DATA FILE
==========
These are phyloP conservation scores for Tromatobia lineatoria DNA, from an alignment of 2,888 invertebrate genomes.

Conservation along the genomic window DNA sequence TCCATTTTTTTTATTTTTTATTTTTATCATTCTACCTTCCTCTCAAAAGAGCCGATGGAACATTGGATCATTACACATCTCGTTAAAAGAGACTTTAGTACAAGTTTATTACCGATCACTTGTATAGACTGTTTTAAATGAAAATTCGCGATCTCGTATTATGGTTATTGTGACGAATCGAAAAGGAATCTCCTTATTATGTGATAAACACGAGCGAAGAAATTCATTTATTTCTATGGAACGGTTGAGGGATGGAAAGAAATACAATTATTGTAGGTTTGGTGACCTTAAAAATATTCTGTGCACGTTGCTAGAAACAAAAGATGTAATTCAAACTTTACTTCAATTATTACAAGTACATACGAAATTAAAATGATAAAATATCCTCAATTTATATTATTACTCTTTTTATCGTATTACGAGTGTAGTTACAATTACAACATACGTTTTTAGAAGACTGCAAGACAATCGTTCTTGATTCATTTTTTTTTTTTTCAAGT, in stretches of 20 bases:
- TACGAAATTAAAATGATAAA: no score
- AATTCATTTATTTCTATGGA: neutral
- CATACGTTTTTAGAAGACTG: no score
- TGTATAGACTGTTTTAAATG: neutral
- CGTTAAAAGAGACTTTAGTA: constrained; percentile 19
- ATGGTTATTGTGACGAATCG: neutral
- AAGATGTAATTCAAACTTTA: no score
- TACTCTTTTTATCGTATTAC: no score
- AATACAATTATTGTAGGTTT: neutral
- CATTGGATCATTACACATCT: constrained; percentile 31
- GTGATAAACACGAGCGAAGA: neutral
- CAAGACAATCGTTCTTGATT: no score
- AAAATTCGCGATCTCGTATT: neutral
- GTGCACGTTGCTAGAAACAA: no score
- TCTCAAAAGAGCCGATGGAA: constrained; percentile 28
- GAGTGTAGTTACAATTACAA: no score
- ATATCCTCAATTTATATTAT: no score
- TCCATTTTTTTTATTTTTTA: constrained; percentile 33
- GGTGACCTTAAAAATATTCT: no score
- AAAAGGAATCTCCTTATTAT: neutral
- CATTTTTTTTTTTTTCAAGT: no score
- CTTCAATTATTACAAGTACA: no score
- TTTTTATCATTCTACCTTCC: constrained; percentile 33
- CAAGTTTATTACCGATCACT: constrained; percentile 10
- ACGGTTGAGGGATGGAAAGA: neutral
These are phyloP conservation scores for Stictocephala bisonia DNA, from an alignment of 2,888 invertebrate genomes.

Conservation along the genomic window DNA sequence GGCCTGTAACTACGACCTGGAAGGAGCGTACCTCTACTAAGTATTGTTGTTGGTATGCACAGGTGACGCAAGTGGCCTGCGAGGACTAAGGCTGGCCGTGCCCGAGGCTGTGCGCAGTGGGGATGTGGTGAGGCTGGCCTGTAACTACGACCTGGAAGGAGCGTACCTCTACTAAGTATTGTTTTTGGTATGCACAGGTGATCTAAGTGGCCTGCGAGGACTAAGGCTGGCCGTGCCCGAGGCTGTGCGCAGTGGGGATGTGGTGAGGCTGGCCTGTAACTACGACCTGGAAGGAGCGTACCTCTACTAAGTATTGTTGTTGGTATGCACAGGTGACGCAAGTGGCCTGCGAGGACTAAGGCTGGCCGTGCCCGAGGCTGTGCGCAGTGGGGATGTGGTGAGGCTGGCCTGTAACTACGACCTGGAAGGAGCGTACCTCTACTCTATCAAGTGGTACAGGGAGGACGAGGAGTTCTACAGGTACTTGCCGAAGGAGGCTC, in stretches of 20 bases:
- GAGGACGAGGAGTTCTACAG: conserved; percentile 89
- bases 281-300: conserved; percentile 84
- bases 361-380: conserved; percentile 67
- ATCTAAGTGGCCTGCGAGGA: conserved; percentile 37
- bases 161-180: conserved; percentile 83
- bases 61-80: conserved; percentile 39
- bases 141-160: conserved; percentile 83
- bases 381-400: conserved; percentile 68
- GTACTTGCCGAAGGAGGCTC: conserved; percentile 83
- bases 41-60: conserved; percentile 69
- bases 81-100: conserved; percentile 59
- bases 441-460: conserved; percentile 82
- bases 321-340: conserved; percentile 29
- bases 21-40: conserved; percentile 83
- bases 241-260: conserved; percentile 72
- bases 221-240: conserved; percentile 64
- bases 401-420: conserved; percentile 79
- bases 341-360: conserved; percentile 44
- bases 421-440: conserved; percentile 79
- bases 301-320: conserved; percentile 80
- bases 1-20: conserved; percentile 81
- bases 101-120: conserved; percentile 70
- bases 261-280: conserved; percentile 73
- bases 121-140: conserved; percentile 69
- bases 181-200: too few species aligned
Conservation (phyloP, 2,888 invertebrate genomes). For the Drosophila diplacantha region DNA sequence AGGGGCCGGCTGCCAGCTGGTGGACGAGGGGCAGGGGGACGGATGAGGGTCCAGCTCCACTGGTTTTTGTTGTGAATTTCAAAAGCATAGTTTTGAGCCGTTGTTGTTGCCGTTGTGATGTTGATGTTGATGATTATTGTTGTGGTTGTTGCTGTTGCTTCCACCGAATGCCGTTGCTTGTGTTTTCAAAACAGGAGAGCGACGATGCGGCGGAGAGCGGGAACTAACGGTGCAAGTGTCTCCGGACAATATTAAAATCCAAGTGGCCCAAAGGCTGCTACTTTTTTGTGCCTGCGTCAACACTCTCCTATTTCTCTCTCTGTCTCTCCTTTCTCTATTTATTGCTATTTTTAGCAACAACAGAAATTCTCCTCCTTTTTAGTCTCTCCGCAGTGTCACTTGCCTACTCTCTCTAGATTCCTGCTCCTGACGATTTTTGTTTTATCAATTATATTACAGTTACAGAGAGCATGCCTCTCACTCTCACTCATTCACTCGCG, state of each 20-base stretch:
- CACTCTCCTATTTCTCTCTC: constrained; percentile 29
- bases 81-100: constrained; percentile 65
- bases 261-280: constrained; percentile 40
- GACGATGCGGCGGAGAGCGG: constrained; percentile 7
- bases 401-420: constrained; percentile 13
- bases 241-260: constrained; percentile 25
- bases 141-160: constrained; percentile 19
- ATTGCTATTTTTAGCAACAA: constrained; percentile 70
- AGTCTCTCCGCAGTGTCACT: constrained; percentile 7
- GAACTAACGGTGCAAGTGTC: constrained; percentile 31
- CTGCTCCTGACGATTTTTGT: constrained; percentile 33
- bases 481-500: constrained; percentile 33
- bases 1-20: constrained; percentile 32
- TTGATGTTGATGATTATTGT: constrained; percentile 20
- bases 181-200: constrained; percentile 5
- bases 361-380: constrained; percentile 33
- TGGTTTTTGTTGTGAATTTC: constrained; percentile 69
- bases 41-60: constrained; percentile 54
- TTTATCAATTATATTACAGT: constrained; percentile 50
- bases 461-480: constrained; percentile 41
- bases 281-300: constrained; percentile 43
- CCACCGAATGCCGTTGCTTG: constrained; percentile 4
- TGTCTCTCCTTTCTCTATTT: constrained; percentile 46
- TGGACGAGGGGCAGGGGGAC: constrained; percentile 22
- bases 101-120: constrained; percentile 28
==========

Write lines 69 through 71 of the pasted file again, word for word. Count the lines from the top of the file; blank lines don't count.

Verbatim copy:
- TTGATGTTGATGATTATTGT: constrained; percentile 20
- bases 181-200: constrained; percentile 5
- bases 361-380: constrained; percentile 33